St. Thomas Public Library History
The precursor of the Public Library was the Mechanics Institute whose reading room in 1873 was in the Heard Block above Caulfield's Drug Store. The fees were $2 for male adults, $1 for ladies, apprentices and minors under 18. In 1884 the Mechanics Institute was located on the second floor of the Imperial Bank Building, 301 Talbot Street, where now stands the Art Gallery of St. Thomas and Elgin. The duration of a loan depended on the length of the book, for example a 500 page book could be kept for 5 weeks.
In 1884 the St. Thomas Free Library was formed with Archibald McLachlin as chairman. The assets, liabilities and books of the Mechanics Institute were transferred to the new Board. City Council financed the new library by issuing debentures for $3000 over a 20 year period.
The first librarian was George W. Morgan who also acted as Secretary and Caretaker at a salary of $360. Rooms for the new library were rented from J.S. Upper in a new building on Talbot Street, and the library was officially opened in 1885.
Books were considered so precious and so important that a printed catalogue was prepared. The early Board members often borrowed money on personal notes to finance operations until City and Provincial grants came through.
In 1889 the St. Thomas Art School became the responsibility of the Library, an association which lasted until 1905.
By 1893 the rented premises on Talbot Street had become inadequate and a committee was formed to plan for a new building. When the new City Hall was being built, the Library Board was granted accomodation, and in 1899 both the Art School and the Free Library moved into the City Hall.
In 1896 the name Free Library was changed to Public Library. The new quarters in the City Hall alleviated the space shortage for a while, but by 1903 additional space became necessary; in 1904 help became available from the Carnegie Foundation for a new building. The Library purchased the lot behind the City Hall from W.E. Idsardi for $1500 and Neil Darrach, architect of the City Hall, was hired to design a new library. On February 6, 1906 the new building was officially opened with its wide central aisle with busts and statues lining either side.
The main idea in the early library was to separate the people from the books; browsing was not allowed and only one book could be borrowed at a time. To secure a library card, which cost five cents, an applicant who had to be 15 or older and had to be recommended by a responsible citizen. At the first Free Library Site on Talbot Street, the police force was requested to have a constable drop into the reading rooms in the evening to control 'obstreperous and noisy boys'.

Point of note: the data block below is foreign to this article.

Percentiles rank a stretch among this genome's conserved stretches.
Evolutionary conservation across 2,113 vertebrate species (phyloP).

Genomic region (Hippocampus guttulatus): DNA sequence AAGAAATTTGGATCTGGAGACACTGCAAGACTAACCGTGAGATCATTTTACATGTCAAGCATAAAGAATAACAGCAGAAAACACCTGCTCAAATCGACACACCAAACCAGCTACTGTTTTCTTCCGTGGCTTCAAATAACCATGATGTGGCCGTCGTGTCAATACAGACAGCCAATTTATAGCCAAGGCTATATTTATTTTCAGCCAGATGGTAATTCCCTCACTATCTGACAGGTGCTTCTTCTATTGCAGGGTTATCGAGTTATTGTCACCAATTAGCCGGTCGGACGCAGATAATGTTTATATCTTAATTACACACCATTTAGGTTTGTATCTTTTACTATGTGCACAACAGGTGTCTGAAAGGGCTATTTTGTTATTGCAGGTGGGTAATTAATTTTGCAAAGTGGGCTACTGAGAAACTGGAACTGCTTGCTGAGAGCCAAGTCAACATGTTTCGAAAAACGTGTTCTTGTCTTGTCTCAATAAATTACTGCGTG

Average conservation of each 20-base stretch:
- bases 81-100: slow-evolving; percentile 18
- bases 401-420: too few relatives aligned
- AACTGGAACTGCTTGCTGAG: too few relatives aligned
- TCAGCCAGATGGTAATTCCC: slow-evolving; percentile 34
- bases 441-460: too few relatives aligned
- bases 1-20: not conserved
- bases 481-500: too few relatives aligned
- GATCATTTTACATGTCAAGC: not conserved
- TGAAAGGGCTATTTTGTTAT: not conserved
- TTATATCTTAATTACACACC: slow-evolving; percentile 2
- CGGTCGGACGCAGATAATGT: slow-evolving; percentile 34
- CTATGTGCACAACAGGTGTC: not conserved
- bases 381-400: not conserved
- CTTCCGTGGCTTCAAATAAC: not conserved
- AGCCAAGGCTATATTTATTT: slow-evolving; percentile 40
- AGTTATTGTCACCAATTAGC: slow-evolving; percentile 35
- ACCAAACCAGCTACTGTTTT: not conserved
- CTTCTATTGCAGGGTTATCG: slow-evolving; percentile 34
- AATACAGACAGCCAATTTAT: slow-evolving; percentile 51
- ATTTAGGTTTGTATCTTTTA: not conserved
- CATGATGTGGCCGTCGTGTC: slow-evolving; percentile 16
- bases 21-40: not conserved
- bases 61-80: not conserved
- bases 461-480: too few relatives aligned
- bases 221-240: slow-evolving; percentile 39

When reading the old minutes, it quickly becomes clear how seriously the Board members regarded the Free Library as an educational boon to the general public. Hence, they regarded every book and newspaper as being worth its weight in gold.
By the early 1940's the Library once again suffered from inadequate space. Plans for a new library or the renovation of an addition to the old building were drawn up in 1944, but not until 1973 when special grants became available under a Federal Provincial Winter Capital Projects Fund was a new Library possible. As soon as the new grants were announced, the Library Board petitioned City Council for permission to build; the Council, long aware of the need for a new library but never able to give a new library top priority, decided that the special grants, available for a short time only, were too favourable to pass by, and preceeded with great dispatch to make an application. Both the Library Board and the City Council welcomed the decision of the County to participate in the building. The current, but then brand new, building officially opened on October 4, 1974.
In March of 2011, St. Thomas Public Library moved out of their building to a temporary location in Elgin Mall, 417 Wellington Street. The building underwent "Library Revitalization" with major interior demolition, construction, and upgrades. Some of the highlights of the project included accessible family washrooms on each floor, the Children's and Teens' Department moving to the lower level, thereby gaining three times the floor space, and the Administration Department moving to the upper level. St. Thomas Public Library staff were delighted when Dorothy Palmer donated $300,000 to the Children's and Teens' Department to help Revitalize the new space. The $1.4 million project took nearly 10 months to complete. St. Thomas Public Library re-opened its doors on Monday, January 16, 2012. The Children's and Teens' Department was renamed "The John and Dorothy Palmer Youth Library" in honour of the Palmers and their generosity. The Grand Re-Opening of the building took place on Thursday, March 9, 2012. Click here for a slideshow documenting our revitalization!
Today the library has become an information hub for the community, averaging almost 850 visitors a day and providing access to information through the internet, extensive online databases, books, DVDs and BluRay discs, CDs, hundreds of magazines and newspapers, and more.